It is difficult to credit Ms. Petrou with much insight into what benefits ordinary wage-earners. Higher interest rates will certainly deflate stock and bond values that rely on cheap borrowed money to reach today’s highs (stocks) and lows (bond yields) and increase the propensity to save, but how much can wage-earners save without higher incomes?

She is a bank analyst, after all, who will want to buttress lenders’ bottom line that increases profits with rising interest rates. And American’s historical savings’ rates of 5-10 percent should continue that have been in line with that in other developed countries.

The best way to increase the wealth of wage-earners, vs. wealth-owners is to boost their incomes, which in turn would increase wage-earners' wealth. Use governmental policy to increase labor’s collective bargaining position that has been severely weakened and rescind much of the anti-labor legislation that has created some 26 right to work states that do not require workers to pay dues to the union shop that benefits them.

The same credit tightening debate happened in 1937 when there was as much unemployment, by the way. President Roosevelt caved to Republicans that wanted to re-balance the federal budget after so much New Deal spending. But in cutting back on government support and raising borrowing costs prematurely, the 1930’s economy went  into a second recession, and became the Great Depression.

Harlan Green © 2021

Follow Harlan Green on Twitter: https://twitter.com/HarlanGreen

Thursday, July 8, 2021

Too Many Jobs to Fill?

 Popular Economics Weekly

 Calculated Risk

There are too many job vacancies at the moment, per the Labor Department’s JOLTS report; though it actually signals that  businesses seem to want workers back for the same old jobs, but there’s now a mismatch.

Many workers no longer want the ‘same old’ jobs, and are using the pandemic break to find work more to their liking.

“The number of job openings (yellow line in graph) was little changed at 9.2 million on the last business day of May, the U.S. Bureau of Labor Statistics reported today. Hires (dark blue line) were little changed at 5.9 million. Total separations decreased to 5.3 million. Within separations, the quits rate decreased to 2.5 percent. The layoffs and discharges rate (red column), while little changed over the month, hit a series low of 0.9 percent.”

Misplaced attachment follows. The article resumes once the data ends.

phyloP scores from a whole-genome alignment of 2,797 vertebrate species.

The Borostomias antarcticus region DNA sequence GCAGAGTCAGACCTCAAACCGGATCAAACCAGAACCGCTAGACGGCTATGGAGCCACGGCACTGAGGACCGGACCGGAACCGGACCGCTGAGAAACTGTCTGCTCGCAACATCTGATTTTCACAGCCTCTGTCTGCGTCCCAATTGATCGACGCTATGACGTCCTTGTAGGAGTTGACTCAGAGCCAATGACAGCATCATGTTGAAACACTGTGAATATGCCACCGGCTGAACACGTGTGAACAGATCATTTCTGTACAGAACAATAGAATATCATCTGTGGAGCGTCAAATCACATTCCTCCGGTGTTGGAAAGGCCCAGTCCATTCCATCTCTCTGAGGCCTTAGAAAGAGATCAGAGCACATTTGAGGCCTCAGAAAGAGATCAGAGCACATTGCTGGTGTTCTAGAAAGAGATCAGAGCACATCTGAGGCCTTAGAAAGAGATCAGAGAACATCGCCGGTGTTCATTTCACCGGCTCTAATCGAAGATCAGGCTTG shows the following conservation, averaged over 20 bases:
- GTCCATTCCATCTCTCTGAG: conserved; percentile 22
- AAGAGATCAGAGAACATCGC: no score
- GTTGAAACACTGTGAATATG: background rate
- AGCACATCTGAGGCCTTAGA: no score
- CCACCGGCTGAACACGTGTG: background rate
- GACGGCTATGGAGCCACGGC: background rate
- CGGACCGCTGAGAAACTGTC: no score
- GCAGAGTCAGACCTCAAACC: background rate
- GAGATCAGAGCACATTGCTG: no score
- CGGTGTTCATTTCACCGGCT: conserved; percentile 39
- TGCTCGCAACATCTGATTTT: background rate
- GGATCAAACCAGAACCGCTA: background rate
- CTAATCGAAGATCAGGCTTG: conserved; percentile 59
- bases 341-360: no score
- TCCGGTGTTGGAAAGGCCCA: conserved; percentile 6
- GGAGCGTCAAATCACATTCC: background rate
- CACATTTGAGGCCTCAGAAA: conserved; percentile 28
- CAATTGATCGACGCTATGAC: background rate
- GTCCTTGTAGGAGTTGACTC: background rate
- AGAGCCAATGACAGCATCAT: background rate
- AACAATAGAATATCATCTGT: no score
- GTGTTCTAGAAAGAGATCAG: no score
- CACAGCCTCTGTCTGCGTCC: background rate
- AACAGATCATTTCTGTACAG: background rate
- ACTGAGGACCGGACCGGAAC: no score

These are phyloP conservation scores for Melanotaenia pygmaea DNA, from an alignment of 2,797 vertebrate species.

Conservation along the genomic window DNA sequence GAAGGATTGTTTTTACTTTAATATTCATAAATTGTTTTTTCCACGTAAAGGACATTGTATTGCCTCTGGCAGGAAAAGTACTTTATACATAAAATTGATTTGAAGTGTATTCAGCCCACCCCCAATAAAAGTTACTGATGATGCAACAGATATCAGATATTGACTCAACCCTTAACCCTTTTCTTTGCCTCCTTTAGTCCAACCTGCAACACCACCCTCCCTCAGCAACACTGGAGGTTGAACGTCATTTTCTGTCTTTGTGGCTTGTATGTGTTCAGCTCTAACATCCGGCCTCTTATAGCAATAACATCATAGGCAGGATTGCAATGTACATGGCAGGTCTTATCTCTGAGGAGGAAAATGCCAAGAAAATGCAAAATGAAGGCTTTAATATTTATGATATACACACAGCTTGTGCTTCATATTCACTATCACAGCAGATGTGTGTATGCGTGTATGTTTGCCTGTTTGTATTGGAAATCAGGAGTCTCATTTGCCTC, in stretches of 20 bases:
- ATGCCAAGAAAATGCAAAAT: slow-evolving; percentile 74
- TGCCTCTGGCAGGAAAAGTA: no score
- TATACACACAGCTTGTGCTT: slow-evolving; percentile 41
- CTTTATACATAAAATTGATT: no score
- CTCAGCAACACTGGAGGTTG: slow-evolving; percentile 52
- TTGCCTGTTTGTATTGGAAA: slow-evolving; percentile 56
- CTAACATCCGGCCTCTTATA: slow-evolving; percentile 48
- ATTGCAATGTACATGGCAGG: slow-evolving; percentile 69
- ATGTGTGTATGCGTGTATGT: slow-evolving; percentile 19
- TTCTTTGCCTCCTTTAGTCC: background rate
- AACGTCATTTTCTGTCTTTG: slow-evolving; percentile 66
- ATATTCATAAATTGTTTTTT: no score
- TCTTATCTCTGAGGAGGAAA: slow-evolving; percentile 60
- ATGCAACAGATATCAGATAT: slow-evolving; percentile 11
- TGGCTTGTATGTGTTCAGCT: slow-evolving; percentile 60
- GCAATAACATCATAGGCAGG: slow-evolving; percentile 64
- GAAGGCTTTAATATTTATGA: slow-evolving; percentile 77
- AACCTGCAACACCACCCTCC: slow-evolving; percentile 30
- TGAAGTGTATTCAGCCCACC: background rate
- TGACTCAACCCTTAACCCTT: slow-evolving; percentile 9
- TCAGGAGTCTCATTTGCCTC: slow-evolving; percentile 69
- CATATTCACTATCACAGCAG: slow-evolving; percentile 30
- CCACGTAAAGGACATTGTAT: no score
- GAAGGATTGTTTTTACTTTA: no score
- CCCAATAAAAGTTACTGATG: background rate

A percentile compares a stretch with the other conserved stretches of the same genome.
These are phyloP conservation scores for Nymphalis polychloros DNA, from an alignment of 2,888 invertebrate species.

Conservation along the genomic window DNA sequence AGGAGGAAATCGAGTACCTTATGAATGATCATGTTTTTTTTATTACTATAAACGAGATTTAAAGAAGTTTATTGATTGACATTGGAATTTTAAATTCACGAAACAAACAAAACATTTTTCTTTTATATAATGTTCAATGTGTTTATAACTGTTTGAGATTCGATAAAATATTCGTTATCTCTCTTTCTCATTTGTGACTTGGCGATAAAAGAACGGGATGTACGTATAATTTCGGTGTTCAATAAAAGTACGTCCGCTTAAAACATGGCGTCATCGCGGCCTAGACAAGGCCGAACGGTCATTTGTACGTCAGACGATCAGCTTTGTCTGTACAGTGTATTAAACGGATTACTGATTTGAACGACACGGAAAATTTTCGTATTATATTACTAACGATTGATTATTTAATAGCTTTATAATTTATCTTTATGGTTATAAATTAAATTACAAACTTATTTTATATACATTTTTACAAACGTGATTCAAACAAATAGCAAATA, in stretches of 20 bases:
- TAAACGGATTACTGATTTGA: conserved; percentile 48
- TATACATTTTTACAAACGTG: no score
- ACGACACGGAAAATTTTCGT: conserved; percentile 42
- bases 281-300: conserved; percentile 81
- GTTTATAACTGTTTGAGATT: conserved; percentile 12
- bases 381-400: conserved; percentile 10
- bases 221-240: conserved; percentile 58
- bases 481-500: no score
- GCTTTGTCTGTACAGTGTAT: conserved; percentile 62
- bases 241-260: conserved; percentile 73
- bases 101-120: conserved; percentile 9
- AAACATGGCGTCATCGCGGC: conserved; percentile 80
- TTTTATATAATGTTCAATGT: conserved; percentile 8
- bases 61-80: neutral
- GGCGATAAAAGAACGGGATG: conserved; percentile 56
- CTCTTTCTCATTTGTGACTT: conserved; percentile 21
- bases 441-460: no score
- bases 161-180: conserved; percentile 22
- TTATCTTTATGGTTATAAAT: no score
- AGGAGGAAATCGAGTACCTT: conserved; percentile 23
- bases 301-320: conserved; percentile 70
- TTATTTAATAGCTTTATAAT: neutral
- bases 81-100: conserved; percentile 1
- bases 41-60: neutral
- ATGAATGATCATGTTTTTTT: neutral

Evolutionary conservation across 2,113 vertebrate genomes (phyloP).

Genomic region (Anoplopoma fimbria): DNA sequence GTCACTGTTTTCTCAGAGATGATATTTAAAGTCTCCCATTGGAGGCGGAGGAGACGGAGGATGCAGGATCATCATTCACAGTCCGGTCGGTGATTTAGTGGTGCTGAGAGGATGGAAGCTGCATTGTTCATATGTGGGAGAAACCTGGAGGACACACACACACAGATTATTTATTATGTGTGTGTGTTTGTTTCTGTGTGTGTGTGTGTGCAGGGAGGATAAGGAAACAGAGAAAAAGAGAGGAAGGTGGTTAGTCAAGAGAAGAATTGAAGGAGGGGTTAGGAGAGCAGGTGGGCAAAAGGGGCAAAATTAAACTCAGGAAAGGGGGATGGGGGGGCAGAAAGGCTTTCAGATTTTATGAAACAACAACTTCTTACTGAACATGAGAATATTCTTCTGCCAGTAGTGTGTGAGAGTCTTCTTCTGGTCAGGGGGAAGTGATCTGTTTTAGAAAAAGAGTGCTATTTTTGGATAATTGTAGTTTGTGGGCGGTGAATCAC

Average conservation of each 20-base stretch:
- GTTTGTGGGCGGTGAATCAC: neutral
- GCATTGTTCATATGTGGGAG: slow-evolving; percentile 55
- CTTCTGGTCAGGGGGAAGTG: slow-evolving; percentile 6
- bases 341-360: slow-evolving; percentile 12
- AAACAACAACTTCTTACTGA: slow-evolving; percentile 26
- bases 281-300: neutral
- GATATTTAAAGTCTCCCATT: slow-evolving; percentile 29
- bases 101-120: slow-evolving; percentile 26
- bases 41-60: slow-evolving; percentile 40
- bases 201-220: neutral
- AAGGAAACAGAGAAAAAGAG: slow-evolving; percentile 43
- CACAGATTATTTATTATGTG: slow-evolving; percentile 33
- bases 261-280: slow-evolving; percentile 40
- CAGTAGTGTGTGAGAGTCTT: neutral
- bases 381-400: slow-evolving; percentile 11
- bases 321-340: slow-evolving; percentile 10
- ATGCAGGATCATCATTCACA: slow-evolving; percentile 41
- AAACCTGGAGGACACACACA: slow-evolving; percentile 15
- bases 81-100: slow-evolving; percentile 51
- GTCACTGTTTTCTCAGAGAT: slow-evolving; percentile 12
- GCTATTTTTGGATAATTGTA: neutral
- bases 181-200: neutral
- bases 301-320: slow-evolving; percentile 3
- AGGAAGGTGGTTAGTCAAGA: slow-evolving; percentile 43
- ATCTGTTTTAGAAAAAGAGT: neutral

Quits (light blue column) are generally voluntary separations initiated by the employee, says the BLS. Therefore, the quits rate can serve as a measure of workers’ willingness or ability to leave jobs. Layoffs and discharges are involuntary separations initiated by the employer.

Although the U.S. created 850,000 new jobs in June, it would take more than a year at that rate to restore employment to pre-pandemic trends, says MarketWatch’s Jeffry Bartash.

“The competition for workers has given jobseekers the upper hand. A record 4 million people quit two months ago — most to take a better or better-paying job. That’s nearly double the number of people quitting a year earlier.”

White House chair of economic advisors Cecilia Rouse summarized the jobs picture. Employment remains 6.8 million jobs below our pre-pandemic level, she says. Looking at the three-month average, most of the jobs are going to leisure and hospitality, adding 326,000 jobs on average over the last three months. Government has added about 100,000 jobs on average.

White House

And the job-listing site Indeed did a 5,000 person survey that gave an additional reason why workers are reluctant to return to work.

“Among the unemployed, concern about COVID-19 is the most commonly cited reason for a lack of urgency in looking for work,” wrote Nick Bunker, the economic research director for North America at the Indeed Hiring Lab, in a blog post on the survey results. Some 23% of unemployed people said fear of the virus was keeping their job search “non-urgent.”

The unemployed workers said they will be more interested in getting back to work after they see certain milestones happen, such as more job opportunities, more vaccinations, and school starting up in the fall, the Indeed survey found. 

This will mean a huge shift in the job market: More jobs in the service sector (see White House graph)—in government, professionals services and in leisure and hospitality—and fewer new job in the remaining higher-paying manufacturing and even white collar administrative jobs when AI and 5G networks really kick in.

Harlan Green © 2021

Follow Harlan Green on Twitter: https://twitter.com/HarlanGreen

Thursday, July 1, 2021

Consumer Confidence, Home Prices Soar For How Long?

Financial FAQs

Conference Board

Consumer confidence is at record highs, as growing numbers of consumers believe the roaring 2020’s recovery is here to stay. And it’s also sending home price increases to record highs. But this isn't another housing bubble. Too few homes are being built rather than too many, as builders try to catch up to the decades-long housing shortage, which could take another decade.